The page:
It's very quiet in Georgetown on the day before the hurricane. The skies are gray and gloomy, heavy with their knowledge of the impending violence about to be released on the town. No one is in a hurry anymore, few on the roads, no sounds but the birds. Waiting. People and nature, waiting.
The hurricane flag, a black square on a bright red field, can't be missed as you enter the main street of town.
No problem finding a parking place today. Only Aunny's Home Cooking and the Coffee Cup Cafe were open for a while this morning. Sand bags were being delivered to the side of the street on the harbor, ready to be stacked against each door.
The shrimp boats were cozied up together for safety, tight against the dock.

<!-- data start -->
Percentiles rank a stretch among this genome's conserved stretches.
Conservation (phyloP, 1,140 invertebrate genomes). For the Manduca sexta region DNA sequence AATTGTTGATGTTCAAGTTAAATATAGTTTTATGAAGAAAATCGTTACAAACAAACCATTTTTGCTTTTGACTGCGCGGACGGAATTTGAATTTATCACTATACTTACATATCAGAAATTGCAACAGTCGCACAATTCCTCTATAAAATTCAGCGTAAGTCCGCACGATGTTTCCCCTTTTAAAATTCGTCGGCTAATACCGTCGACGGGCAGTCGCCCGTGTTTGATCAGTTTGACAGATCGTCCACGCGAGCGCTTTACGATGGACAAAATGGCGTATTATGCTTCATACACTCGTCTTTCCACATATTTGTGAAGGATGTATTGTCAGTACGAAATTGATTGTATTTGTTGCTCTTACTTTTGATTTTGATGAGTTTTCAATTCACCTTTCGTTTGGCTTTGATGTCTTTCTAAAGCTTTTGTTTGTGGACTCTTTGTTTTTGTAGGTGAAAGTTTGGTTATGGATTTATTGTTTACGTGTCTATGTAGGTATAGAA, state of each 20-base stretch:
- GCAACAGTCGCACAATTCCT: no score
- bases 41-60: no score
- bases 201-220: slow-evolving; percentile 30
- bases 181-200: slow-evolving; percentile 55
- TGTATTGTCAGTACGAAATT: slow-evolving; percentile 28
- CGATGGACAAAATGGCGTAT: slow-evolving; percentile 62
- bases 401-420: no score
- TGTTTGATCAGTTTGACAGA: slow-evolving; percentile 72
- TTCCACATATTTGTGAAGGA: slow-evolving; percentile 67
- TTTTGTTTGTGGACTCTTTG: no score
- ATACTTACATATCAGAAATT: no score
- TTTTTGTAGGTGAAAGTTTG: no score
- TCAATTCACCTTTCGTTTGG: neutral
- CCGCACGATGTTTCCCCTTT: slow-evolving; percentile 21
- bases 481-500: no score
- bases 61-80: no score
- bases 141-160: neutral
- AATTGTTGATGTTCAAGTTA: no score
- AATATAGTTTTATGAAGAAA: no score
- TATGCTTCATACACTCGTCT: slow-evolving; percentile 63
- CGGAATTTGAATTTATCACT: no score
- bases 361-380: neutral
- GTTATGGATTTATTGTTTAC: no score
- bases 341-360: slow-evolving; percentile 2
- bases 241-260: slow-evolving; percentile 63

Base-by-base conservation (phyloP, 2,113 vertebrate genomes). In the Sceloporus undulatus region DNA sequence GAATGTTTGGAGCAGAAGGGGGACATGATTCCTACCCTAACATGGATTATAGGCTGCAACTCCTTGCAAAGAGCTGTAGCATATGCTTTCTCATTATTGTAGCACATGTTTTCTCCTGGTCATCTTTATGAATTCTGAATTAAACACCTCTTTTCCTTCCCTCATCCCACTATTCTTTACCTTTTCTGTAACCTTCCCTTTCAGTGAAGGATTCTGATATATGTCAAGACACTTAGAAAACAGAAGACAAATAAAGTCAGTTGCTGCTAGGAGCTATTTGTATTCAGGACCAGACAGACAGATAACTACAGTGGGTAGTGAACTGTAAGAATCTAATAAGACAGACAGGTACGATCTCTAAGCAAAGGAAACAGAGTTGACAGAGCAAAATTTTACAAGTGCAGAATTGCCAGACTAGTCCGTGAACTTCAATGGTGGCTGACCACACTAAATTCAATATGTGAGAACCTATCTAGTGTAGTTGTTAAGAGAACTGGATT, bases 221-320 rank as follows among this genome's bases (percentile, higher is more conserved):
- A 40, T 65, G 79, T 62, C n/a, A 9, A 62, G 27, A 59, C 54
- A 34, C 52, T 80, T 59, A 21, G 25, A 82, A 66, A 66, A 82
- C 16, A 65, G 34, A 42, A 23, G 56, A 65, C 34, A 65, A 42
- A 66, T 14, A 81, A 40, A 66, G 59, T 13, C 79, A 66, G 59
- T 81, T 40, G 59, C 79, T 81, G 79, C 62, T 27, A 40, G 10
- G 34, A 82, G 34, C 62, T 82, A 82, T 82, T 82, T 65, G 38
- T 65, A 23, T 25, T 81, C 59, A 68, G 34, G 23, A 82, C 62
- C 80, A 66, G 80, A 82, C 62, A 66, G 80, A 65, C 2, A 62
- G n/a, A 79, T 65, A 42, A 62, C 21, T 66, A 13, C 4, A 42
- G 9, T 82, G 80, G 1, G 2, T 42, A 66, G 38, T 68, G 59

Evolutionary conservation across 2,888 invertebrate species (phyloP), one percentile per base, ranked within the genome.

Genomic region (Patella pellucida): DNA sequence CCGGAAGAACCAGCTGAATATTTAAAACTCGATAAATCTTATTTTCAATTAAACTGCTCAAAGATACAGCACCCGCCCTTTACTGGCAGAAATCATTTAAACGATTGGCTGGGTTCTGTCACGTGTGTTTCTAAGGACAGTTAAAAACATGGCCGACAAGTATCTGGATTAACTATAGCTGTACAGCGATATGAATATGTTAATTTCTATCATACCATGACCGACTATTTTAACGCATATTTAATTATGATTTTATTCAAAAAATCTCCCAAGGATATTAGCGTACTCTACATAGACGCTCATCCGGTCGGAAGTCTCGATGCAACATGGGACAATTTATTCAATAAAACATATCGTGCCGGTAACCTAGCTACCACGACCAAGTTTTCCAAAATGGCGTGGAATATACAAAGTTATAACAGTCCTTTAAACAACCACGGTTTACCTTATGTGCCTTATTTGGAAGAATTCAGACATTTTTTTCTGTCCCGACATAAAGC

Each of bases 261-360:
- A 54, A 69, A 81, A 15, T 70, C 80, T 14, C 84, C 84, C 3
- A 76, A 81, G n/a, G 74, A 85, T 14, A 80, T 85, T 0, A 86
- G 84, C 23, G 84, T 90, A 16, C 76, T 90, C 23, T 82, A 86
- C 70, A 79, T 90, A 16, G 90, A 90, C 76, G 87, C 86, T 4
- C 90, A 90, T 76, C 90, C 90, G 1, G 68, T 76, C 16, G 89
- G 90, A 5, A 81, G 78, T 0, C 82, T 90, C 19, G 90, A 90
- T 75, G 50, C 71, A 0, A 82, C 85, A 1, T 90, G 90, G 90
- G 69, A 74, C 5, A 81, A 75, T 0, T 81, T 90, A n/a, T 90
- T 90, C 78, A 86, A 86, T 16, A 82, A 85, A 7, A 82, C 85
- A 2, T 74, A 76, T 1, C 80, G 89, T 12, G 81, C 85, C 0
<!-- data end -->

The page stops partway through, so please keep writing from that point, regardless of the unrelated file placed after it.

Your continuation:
First shift seems to be at work at the paper mill.
Hurricane shutters are pulled in tight and secured on the old houses. This is one of the oldest, built before the American Revolution. How many hurricanes have those shutters witnessed, I wonder.
Back through the park, the tulip trees are in bloom!
They are supposed to bloom in the spring.
We have reservations at a hotel a couple hours inland for tomorrow night and Saturday night but we are still hoping we won't have to go. The predictions of Matthew's path are tantalizing as we are north of Charleston, just north of the ever-changing spot where it will (or won't) veer off into the Atlantic.
Don't worry; we will be sensible!